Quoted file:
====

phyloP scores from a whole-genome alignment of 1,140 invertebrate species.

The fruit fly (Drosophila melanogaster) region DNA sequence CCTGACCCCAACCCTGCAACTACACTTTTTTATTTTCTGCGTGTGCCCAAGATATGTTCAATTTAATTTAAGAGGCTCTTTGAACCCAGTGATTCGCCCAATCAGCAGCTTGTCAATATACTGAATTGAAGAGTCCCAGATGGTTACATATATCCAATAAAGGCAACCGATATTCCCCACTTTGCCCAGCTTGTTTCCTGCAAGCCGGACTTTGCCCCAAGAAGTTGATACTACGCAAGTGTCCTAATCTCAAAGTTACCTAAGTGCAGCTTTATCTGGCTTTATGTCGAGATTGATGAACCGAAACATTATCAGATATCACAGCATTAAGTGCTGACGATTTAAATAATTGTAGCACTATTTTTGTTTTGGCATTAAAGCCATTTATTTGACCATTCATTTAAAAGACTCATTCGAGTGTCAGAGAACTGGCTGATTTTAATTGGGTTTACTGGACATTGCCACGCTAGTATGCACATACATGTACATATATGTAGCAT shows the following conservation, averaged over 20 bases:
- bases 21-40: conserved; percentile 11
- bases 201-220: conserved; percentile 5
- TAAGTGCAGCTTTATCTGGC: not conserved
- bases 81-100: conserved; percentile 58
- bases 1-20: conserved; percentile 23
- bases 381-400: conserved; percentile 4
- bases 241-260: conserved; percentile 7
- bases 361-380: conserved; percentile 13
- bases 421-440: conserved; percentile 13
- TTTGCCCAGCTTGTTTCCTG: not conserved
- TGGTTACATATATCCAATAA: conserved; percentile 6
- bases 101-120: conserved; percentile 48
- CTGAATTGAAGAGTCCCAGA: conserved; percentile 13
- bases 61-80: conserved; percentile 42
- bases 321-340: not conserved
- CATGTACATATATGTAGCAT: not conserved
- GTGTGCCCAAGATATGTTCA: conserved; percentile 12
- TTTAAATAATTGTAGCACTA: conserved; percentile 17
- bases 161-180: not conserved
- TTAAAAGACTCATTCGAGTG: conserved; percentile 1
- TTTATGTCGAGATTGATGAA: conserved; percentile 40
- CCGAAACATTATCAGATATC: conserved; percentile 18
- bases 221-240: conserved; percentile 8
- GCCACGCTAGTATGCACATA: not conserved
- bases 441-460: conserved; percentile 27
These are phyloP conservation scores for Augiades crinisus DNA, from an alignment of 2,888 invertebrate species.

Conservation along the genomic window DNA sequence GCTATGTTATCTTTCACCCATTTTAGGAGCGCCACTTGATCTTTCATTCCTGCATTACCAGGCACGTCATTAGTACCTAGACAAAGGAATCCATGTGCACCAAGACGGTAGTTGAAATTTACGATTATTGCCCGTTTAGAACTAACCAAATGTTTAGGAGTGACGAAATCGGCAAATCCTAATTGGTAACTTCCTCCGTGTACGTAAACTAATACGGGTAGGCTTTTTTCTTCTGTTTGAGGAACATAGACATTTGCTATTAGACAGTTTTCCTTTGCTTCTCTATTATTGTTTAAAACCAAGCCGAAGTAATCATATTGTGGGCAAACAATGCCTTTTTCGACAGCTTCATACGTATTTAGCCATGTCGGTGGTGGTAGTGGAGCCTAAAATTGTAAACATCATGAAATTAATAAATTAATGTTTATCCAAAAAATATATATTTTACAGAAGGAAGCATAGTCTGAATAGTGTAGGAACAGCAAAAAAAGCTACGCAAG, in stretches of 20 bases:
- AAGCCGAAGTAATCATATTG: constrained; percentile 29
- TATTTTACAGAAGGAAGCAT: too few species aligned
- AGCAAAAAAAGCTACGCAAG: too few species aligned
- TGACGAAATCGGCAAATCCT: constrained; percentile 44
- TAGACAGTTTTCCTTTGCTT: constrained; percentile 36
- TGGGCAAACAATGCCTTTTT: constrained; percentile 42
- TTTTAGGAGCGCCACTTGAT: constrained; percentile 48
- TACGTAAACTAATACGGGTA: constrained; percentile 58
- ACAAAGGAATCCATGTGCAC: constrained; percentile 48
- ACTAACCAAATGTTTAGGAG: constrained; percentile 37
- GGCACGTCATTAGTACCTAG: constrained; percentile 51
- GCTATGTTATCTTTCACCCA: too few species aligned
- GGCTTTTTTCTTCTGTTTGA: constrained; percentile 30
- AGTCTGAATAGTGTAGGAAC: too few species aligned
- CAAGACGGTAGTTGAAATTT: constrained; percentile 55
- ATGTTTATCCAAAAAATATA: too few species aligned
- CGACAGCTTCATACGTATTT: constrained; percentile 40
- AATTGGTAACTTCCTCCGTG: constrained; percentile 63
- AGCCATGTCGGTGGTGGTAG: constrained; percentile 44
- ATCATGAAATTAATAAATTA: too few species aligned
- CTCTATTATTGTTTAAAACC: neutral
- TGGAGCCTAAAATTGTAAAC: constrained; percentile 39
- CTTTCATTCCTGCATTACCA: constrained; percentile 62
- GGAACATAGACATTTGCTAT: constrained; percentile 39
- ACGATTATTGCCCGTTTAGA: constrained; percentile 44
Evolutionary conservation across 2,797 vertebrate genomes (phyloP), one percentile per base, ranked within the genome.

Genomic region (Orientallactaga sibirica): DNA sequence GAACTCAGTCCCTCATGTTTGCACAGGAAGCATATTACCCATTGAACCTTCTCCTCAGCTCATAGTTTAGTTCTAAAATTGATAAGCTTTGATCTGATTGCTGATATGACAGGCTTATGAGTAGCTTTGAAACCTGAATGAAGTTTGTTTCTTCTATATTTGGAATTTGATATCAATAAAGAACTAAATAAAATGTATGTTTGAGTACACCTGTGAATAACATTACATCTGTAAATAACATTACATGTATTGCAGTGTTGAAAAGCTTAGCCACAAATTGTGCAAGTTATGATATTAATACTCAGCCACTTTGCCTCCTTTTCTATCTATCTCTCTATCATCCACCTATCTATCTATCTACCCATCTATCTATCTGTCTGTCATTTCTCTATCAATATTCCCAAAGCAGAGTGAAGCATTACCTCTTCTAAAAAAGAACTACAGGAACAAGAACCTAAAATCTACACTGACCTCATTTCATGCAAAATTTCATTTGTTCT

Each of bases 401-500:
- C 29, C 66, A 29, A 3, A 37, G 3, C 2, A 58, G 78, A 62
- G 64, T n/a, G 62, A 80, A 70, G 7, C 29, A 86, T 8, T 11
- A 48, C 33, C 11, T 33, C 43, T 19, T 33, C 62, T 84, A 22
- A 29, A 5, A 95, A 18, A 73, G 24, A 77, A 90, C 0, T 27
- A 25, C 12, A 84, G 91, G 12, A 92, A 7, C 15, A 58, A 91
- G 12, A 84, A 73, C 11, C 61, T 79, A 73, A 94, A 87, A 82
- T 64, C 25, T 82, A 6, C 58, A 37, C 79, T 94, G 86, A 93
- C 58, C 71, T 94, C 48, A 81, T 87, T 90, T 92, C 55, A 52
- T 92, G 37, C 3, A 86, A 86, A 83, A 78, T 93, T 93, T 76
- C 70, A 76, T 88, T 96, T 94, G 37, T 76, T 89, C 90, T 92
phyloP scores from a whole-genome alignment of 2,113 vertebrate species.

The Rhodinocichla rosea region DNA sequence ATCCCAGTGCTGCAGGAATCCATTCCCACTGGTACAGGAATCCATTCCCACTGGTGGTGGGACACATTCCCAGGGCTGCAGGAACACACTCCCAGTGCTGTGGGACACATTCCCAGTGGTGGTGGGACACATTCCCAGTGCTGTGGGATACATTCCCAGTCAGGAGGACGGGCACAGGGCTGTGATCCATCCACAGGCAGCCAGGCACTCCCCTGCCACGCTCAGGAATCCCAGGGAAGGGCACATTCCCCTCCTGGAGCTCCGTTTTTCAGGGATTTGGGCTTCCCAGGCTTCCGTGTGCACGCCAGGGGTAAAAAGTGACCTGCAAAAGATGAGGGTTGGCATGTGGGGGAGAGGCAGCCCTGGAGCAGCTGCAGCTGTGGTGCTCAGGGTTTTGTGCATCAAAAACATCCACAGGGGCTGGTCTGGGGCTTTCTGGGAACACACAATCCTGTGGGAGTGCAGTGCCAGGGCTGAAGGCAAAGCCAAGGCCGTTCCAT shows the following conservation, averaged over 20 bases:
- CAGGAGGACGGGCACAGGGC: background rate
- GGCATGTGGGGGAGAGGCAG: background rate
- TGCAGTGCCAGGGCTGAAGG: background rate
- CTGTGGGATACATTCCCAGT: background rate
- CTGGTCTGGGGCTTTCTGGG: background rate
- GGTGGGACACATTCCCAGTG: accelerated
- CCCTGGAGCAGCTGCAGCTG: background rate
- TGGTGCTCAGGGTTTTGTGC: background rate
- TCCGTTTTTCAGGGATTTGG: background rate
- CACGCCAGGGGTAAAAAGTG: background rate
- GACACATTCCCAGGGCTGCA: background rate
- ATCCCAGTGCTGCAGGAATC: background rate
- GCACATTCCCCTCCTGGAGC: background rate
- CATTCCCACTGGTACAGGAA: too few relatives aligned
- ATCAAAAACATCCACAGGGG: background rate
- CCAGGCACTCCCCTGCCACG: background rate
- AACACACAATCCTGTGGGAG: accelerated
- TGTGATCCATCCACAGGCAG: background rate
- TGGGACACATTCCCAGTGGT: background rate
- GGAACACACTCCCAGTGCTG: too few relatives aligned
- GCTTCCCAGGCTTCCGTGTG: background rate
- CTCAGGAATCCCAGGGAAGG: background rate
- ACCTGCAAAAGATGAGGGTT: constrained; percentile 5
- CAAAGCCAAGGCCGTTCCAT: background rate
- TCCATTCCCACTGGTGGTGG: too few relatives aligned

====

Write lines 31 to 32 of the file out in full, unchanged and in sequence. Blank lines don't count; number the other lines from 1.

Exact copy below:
- TATTTTACAGAAGGAAGCAT: too few species aligned
- AGCAAAAAAAGCTACGCAAG: too few species aligned